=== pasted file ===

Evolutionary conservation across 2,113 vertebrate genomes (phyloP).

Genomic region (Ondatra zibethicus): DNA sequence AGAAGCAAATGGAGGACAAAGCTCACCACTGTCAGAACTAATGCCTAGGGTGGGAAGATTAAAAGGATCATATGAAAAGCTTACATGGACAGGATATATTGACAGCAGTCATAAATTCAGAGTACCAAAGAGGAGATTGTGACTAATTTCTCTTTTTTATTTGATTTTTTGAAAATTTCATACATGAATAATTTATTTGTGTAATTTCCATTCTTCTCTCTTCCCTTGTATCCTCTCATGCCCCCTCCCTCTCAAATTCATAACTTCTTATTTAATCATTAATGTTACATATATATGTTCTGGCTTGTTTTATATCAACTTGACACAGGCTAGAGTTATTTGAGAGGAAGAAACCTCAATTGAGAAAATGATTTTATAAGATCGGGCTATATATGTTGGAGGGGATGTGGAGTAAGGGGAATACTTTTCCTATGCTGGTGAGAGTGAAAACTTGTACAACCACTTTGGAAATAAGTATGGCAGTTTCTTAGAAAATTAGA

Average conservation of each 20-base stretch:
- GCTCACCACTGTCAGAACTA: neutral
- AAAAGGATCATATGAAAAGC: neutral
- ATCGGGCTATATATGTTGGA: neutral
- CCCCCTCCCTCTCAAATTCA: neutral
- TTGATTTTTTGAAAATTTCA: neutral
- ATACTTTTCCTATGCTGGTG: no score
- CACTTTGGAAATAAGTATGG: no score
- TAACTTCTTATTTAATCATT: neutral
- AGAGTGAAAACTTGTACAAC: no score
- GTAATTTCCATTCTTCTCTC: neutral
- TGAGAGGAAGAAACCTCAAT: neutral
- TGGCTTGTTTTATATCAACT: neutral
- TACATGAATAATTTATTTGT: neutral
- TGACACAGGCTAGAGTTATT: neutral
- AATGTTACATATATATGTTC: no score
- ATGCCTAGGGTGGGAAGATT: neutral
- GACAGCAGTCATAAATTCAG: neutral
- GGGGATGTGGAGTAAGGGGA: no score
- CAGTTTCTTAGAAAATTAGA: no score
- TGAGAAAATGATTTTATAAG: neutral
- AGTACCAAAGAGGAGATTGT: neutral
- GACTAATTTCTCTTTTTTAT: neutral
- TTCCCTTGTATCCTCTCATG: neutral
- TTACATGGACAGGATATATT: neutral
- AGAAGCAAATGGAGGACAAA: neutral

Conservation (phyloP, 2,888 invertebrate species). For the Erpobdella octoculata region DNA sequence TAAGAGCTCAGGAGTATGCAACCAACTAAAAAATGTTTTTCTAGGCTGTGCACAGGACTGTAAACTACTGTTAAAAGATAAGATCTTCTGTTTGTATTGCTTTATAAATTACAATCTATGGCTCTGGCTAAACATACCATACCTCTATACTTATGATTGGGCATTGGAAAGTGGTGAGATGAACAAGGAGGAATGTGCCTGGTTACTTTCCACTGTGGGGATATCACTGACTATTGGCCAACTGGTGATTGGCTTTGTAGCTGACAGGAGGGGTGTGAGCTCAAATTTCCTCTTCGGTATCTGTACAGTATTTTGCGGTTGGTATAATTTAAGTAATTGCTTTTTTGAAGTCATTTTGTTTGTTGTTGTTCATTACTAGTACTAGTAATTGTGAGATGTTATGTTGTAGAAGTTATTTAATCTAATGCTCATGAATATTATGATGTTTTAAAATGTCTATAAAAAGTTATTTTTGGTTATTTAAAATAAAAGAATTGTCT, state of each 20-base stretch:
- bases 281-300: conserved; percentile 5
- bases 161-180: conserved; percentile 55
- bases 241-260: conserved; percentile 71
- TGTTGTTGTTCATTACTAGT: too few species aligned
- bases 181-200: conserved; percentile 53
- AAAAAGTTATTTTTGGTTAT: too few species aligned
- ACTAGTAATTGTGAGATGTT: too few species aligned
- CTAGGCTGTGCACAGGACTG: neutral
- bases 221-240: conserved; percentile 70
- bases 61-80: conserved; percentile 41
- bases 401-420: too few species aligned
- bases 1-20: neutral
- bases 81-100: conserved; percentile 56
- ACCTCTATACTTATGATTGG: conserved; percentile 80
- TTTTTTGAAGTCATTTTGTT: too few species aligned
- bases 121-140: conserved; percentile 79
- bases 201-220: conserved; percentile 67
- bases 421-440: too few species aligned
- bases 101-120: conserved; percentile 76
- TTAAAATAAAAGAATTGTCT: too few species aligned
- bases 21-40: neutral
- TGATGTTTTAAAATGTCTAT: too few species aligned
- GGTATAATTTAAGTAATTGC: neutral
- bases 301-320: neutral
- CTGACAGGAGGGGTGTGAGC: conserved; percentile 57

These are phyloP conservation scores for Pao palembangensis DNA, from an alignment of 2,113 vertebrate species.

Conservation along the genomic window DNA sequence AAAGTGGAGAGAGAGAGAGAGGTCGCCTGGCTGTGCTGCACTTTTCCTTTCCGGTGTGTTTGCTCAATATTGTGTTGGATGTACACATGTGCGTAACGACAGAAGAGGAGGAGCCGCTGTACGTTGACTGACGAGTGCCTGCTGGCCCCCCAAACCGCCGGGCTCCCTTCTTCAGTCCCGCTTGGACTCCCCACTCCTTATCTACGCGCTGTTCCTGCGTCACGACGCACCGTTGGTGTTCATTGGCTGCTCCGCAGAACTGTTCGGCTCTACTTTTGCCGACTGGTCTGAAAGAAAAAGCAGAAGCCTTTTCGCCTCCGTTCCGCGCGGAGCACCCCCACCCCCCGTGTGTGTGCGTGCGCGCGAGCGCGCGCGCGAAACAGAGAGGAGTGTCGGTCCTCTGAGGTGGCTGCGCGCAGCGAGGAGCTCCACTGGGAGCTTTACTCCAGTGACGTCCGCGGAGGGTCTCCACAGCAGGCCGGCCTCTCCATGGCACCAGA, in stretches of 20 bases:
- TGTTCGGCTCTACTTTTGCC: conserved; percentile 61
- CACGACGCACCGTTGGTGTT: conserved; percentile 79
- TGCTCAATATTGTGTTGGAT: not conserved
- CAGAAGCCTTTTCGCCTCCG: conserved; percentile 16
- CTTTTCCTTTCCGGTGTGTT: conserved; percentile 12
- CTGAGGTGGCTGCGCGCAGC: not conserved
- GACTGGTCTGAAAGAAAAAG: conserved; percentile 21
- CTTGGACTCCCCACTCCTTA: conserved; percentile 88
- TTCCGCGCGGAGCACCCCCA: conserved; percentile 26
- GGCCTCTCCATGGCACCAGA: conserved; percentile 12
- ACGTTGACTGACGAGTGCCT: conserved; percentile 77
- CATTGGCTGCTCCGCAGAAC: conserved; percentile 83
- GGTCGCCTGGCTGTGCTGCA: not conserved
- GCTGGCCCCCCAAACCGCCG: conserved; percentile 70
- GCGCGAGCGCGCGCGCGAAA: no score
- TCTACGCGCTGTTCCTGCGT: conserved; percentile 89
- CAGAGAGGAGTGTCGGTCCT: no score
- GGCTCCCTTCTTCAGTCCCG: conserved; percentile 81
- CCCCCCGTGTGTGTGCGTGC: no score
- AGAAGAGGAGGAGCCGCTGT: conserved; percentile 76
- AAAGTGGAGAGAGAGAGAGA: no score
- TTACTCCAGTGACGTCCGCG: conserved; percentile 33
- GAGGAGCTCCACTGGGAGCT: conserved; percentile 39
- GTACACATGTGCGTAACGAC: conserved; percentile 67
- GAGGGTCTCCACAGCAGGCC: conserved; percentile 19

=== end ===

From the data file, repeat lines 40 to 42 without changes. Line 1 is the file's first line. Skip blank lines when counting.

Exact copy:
- bases 401-420: too few species aligned
- bases 1-20: neutral
- bases 81-100: conserved; percentile 56